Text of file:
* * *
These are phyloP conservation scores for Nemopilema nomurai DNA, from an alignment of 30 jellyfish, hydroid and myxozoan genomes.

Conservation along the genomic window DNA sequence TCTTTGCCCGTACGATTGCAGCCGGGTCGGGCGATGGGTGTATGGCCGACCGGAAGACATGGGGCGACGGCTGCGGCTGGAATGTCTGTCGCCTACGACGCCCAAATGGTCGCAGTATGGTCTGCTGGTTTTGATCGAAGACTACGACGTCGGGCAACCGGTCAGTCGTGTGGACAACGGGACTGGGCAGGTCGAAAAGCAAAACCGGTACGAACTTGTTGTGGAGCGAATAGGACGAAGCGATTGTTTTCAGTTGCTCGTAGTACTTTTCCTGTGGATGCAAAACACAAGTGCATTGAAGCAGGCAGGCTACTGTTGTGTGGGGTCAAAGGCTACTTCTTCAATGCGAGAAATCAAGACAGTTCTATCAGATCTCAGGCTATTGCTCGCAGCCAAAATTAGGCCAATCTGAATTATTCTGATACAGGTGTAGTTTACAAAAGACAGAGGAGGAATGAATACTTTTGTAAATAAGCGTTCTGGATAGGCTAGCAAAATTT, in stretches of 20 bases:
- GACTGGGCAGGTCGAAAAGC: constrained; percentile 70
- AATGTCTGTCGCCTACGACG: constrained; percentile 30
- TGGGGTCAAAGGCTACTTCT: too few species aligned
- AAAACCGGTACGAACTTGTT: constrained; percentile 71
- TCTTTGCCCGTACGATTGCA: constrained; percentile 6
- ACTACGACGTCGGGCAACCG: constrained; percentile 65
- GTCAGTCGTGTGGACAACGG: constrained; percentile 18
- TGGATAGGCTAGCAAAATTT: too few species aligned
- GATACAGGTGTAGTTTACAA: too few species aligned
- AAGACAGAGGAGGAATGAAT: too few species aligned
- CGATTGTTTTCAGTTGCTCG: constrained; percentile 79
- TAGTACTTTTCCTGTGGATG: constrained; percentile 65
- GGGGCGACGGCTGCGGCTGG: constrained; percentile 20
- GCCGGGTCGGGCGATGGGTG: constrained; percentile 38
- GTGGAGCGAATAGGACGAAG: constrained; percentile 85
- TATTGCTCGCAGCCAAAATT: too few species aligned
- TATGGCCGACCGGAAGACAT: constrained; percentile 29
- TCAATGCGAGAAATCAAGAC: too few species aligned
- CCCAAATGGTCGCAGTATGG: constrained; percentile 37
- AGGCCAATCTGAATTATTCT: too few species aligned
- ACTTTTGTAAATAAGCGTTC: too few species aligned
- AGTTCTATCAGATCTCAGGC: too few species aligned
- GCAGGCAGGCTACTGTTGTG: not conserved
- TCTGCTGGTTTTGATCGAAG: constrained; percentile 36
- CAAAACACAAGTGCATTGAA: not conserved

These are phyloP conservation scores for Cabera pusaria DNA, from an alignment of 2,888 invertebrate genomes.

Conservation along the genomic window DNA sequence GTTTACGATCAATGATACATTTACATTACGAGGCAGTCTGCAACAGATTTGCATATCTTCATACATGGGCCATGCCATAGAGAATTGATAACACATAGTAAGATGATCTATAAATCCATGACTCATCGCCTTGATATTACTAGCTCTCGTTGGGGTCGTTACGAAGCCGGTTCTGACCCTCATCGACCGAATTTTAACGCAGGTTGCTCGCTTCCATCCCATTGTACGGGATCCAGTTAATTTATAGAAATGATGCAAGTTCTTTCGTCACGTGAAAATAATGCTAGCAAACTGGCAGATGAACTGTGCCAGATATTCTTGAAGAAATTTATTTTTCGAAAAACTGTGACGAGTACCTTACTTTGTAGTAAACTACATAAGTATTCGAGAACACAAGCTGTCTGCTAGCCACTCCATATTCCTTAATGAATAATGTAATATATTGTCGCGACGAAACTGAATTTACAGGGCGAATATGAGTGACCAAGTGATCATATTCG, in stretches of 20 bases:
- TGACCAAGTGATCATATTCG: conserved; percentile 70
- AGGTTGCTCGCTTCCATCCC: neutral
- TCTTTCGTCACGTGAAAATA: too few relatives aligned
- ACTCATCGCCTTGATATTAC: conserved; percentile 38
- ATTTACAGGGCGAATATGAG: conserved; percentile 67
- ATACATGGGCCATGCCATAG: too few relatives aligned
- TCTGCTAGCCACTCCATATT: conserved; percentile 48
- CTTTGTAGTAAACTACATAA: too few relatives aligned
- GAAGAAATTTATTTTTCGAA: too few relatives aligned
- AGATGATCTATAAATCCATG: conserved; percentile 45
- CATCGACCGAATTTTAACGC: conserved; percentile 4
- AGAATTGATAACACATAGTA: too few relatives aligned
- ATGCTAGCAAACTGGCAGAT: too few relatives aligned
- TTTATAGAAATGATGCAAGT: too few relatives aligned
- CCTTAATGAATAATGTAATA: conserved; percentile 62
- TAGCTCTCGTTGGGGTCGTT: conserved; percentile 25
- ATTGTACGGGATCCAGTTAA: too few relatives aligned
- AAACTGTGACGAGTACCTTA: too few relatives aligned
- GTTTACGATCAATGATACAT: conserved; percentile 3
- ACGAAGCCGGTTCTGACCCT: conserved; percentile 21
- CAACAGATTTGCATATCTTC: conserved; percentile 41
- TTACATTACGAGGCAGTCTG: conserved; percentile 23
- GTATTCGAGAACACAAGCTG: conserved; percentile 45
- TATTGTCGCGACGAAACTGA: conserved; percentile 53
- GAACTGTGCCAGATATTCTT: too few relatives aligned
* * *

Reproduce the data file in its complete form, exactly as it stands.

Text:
These are phyloP conservation scores for Nemopilema nomurai DNA, from an alignment of 30 jellyfish, hydroid and myxozoan genomes.

Conservation along the genomic window DNA sequence TCTTTGCCCGTACGATTGCAGCCGGGTCGGGCGATGGGTGTATGGCCGACCGGAAGACATGGGGCGACGGCTGCGGCTGGAATGTCTGTCGCCTACGACGCCCAAATGGTCGCAGTATGGTCTGCTGGTTTTGATCGAAGACTACGACGTCGGGCAACCGGTCAGTCGTGTGGACAACGGGACTGGGCAGGTCGAAAAGCAAAACCGGTACGAACTTGTTGTGGAGCGAATAGGACGAAGCGATTGTTTTCAGTTGCTCGTAGTACTTTTCCTGTGGATGCAAAACACAAGTGCATTGAAGCAGGCAGGCTACTGTTGTGTGGGGTCAAAGGCTACTTCTTCAATGCGAGAAATCAAGACAGTTCTATCAGATCTCAGGCTATTGCTCGCAGCCAAAATTAGGCCAATCTGAATTATTCTGATACAGGTGTAGTTTACAAAAGACAGAGGAGGAATGAATACTTTTGTAAATAAGCGTTCTGGATAGGCTAGCAAAATTT, in stretches of 20 bases:
- GACTGGGCAGGTCGAAAAGC: constrained; percentile 70
- AATGTCTGTCGCCTACGACG: constrained; percentile 30
- TGGGGTCAAAGGCTACTTCT: too few species aligned
- AAAACCGGTACGAACTTGTT: constrained; percentile 71
- TCTTTGCCCGTACGATTGCA: constrained; percentile 6
- ACTACGACGTCGGGCAACCG: constrained; percentile 65
- GTCAGTCGTGTGGACAACGG: constrained; percentile 18
- TGGATAGGCTAGCAAAATTT: too few species aligned
- GATACAGGTGTAGTTTACAA: too few species aligned
- AAGACAGAGGAGGAATGAAT: too few species aligned
- CGATTGTTTTCAGTTGCTCG: constrained; percentile 79
- TAGTACTTTTCCTGTGGATG: constrained; percentile 65
- GGGGCGACGGCTGCGGCTGG: constrained; percentile 20
- GCCGGGTCGGGCGATGGGTG: constrained; percentile 38
- GTGGAGCGAATAGGACGAAG: constrained; percentile 85
- TATTGCTCGCAGCCAAAATT: too few species aligned
- TATGGCCGACCGGAAGACAT: constrained; percentile 29
- TCAATGCGAGAAATCAAGAC: too few species aligned
- CCCAAATGGTCGCAGTATGG: constrained; percentile 37
- AGGCCAATCTGAATTATTCT: too few species aligned
- ACTTTTGTAAATAAGCGTTC: too few species aligned
- AGTTCTATCAGATCTCAGGC: too few species aligned
- GCAGGCAGGCTACTGTTGTG: not conserved
- TCTGCTGGTTTTGATCGAAG: constrained; percentile 36
- CAAAACACAAGTGCATTGAA: not conserved

These are phyloP conservation scores for Cabera pusaria DNA, from an alignment of 2,888 invertebrate genomes.

Conservation along the genomic window DNA sequence GTTTACGATCAATGATACATTTACATTACGAGGCAGTCTGCAACAGATTTGCATATCTTCATACATGGGCCATGCCATAGAGAATTGATAACACATAGTAAGATGATCTATAAATCCATGACTCATCGCCTTGATATTACTAGCTCTCGTTGGGGTCGTTACGAAGCCGGTTCTGACCCTCATCGACCGAATTTTAACGCAGGTTGCTCGCTTCCATCCCATTGTACGGGATCCAGTTAATTTATAGAAATGATGCAAGTTCTTTCGTCACGTGAAAATAATGCTAGCAAACTGGCAGATGAACTGTGCCAGATATTCTTGAAGAAATTTATTTTTCGAAAAACTGTGACGAGTACCTTACTTTGTAGTAAACTACATAAGTATTCGAGAACACAAGCTGTCTGCTAGCCACTCCATATTCCTTAATGAATAATGTAATATATTGTCGCGACGAAACTGAATTTACAGGGCGAATATGAGTGACCAAGTGATCATATTCG, in stretches of 20 bases:
- TGACCAAGTGATCATATTCG: conserved; percentile 70
- AGGTTGCTCGCTTCCATCCC: neutral
- TCTTTCGTCACGTGAAAATA: too few relatives aligned
- ACTCATCGCCTTGATATTAC: conserved; percentile 38
- ATTTACAGGGCGAATATGAG: conserved; percentile 67
- ATACATGGGCCATGCCATAG: too few relatives aligned
- TCTGCTAGCCACTCCATATT: conserved; percentile 48
- CTTTGTAGTAAACTACATAA: too few relatives aligned
- GAAGAAATTTATTTTTCGAA: too few relatives aligned
- AGATGATCTATAAATCCATG: conserved; percentile 45
- CATCGACCGAATTTTAACGC: conserved; percentile 4
- AGAATTGATAACACATAGTA: too few relatives aligned
- ATGCTAGCAAACTGGCAGAT: too few relatives aligned
- TTTATAGAAATGATGCAAGT: too few relatives aligned
- CCTTAATGAATAATGTAATA: conserved; percentile 62
- TAGCTCTCGTTGGGGTCGTT: conserved; percentile 25
- ATTGTACGGGATCCAGTTAA: too few relatives aligned
- AAACTGTGACGAGTACCTTA: too few relatives aligned
- GTTTACGATCAATGATACAT: conserved; percentile 3
- ACGAAGCCGGTTCTGACCCT: conserved; percentile 21
- CAACAGATTTGCATATCTTC: conserved; percentile 41
- TTACATTACGAGGCAGTCTG: conserved; percentile 23
- GTATTCGAGAACACAAGCTG: conserved; percentile 45
- TATTGTCGCGACGAAACTGA: conserved; percentile 53
- GAACTGTGCCAGATATTCTT: too few relatives aligned